[Beowulf] NUMA info request
kyron at neuralbs.com
kyron at neuralbs.com
Tue Mar 25 12:40:32 EDT 2008
> On Tue, Mar 25, 2008 at 12:17 AM, Eric Thibodeau <kyron at neuralbs.com>
>> Mark Hahn wrote:
>> >> NUMA is an acronym meaning Non Uniform Memory Access. This is a
>> >> hardware constraint and is not a "performance" switch you turn on.
>> >> Under the Linux
>> > I don't agree. NUMA is indeed a description of hardware. I'm not
>> > sure what you meant by "constraint" - NUMA is not some kind of
>> > shortcoming.
>> Mark is right, my choice of words is misleading. By constraint I meant
>> that you have to be conscious of what ends up where (that was the point
>> of the link I added in my e-mail ;P )
>> >> kernel there is an option that is meant to tell the kernel to be
>> >> conscious about that hardware fact and attempt to help it optimize
>> >> the way it maps the memory allocation to a task Vs the processor the
>> >> given task will be using (processor affinity, check out taskset (in
>> >> recent util-linux implementations, ie: 2.13+).
>> > the kernel has had various forms of NUMA and socket affinity for a
>> > long time,
>> > and I suspect most any distro will install kernel which has the
>> > appropriate support (surely any x86_64 kernel would have NUMA
>> My point of view on distro kernels is that they are to be scrutinized
>> unless they are specifically meant to be used as computation nodes (ie:
>> don't expect CONFIG_HZ=100 to be set on "typical" distros).
>> Also, NUMA is only applicable to Opteron architecture (internal MMU
>> HyperTransport), not the Intel flavor of multi-core CPUs (external MMU,
>> which can be a single bus or any memory access scheme as dictated by
>> motherboard manufacturer).
>> > I usually use numactl rather than taskset. I'm not sure of the
>> > history of those tools. as far as I can tell, taskset only addresses
>> > numactl --cpubind,
>> > though they obviously approach things differently. if you're going
>> > use taskset, you'll want to set cpu affinity to multiple cpus (those
>> > local to a socket, or 'node' in numactl terms.)
>> >> In your specific case, you would have 4Gigs per CPU and would want
>> >> to make sure each task (assuming one per CPU) stays on the same CPU
>> >> all the time and would want to make sure each task fits within the
>> >> "local" 4Gig.
>> > "numactl --localalloc".
>> > but you should first verify that your machines actually do have the
>> > split across both nodes. it's not that uncommon to see an
>> > inexperienced assembler fill up one node before going onto the next,
>> > and there have even
>> > been some boards which provided no memory to the second node.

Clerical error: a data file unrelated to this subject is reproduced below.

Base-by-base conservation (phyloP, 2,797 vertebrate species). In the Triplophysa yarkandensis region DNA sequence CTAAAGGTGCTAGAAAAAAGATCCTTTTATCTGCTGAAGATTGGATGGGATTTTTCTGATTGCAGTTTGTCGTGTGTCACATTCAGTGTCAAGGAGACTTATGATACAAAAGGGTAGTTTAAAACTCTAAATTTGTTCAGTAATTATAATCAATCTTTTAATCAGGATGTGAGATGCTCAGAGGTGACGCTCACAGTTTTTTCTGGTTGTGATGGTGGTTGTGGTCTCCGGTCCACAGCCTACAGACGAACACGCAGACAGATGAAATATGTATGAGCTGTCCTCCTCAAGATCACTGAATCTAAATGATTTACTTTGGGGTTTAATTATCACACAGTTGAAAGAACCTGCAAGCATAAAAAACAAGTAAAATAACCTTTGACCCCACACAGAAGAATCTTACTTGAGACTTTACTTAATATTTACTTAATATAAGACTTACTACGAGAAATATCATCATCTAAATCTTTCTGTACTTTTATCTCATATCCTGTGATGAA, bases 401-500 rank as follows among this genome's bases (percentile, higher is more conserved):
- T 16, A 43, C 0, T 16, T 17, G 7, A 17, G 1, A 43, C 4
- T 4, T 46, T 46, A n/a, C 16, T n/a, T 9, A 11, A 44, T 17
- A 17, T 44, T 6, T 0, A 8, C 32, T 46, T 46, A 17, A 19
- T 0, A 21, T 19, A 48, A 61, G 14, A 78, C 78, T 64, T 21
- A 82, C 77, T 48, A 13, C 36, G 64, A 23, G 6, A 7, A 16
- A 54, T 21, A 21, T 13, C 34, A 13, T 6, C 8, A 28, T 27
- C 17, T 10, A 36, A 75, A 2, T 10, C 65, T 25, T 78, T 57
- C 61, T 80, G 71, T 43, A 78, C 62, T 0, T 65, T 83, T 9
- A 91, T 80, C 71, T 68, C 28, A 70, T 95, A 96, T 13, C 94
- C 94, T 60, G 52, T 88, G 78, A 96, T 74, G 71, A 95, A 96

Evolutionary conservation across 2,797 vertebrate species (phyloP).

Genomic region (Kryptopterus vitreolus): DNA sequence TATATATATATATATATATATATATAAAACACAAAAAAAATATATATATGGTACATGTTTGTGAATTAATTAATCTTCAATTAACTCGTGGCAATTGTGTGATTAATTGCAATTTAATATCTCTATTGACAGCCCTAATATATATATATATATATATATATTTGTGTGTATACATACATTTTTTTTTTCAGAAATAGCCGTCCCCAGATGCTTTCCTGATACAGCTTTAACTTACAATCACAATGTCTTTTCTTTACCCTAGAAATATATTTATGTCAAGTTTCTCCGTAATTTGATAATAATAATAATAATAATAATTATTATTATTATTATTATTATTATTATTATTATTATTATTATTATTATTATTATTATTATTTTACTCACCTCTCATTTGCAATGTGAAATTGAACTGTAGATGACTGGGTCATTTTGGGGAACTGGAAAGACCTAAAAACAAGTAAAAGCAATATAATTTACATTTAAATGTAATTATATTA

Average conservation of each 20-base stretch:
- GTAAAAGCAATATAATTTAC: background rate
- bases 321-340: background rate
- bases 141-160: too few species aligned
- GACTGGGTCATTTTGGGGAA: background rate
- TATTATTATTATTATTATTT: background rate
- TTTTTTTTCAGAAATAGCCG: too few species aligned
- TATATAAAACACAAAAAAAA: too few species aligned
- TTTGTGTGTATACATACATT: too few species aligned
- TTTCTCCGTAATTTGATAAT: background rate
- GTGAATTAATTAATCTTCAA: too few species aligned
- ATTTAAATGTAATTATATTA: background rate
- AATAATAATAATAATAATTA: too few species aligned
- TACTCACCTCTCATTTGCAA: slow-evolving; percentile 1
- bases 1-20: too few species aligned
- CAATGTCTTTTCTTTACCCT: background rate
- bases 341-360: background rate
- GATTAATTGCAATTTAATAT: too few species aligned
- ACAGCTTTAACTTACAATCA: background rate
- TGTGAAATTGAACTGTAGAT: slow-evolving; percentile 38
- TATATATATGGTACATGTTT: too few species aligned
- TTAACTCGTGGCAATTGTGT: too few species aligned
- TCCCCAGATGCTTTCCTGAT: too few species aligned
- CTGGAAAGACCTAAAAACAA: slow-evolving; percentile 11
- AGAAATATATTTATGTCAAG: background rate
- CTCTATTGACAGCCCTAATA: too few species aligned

>> Mark (Hahn) is right (again !), I ASSumed the tech would load the
>> banks appropriately, don't make that mistake ;) And numactl is indeed
>> more appropriate in this case (thanks Mr. Hahn ;) ). Note that the
>> kernel (configured with NUMA) _will_ attempt to allocate the memory to
>> "'local nodes" before offloading to memory "abroad".
> The memory will be installed by myself correctly - that is,
> distributing the memory according to cpu. However, it appears that
> one of my nodes (my first Opteron machine) may well be one that has
> only one bank of four DIMM slots assigned to cpu 0 and shared by cpu
> 1. It uses a Tyan K8W Tiger s2875 motherboard. My other two nodes
> use Arima HDAMA motherboards with SATA support - each cpu has a bank
> of 4 DIMMs associated with it. The Tyan node is getting 4 @ 2 Gb
> DIMMs, one of the HDAMA nodes is getting 8 @ 1 Gb (both instances
> fully populating the available DIMM slots) and the last machine is
> going to get 4 @ 1 Gb DIMMs for one cpu and 2 @ 2 Gb for the other.
That last scheme might give you some unbalanced performance but that is
something to look up with the MB's instruction manual (ie: you might be
better off installing the RAM as 1G+1G+2G for both CPUs instead of 4x1G +
> It looks like I may want to upgrade my motherboard before exploring
> NUMA / affinity then.
If you're getting into "upgrading" (ie: trowing money at) anything, then
you're getting into the slippery slope of the hardware selection debate ;)
> This discussion as well as reading about NUMA and affinity elsewhere
> leads to another question - what is the difference between using
> numactl or using the affinity options of my parallelization software
> (in my case openmpi)?
numactl is an application to help nudge processes in the correct
direction. Implementing cpuaffinity within your code makes your code
explicitally aware that it will run on an SMP machine (ie: it's hardcoded
and you don't need to call a script to change your processe's affinity).
In that regards Chris Samuel replied with the mention of Torque and PBS
which would support affinity assignment. IMHO, that would be the most
logical place to control affinity (as long as one can provide some memory
access hints, ie: same options as seen in numactl's manpage)
> Mark (Kosmowski)
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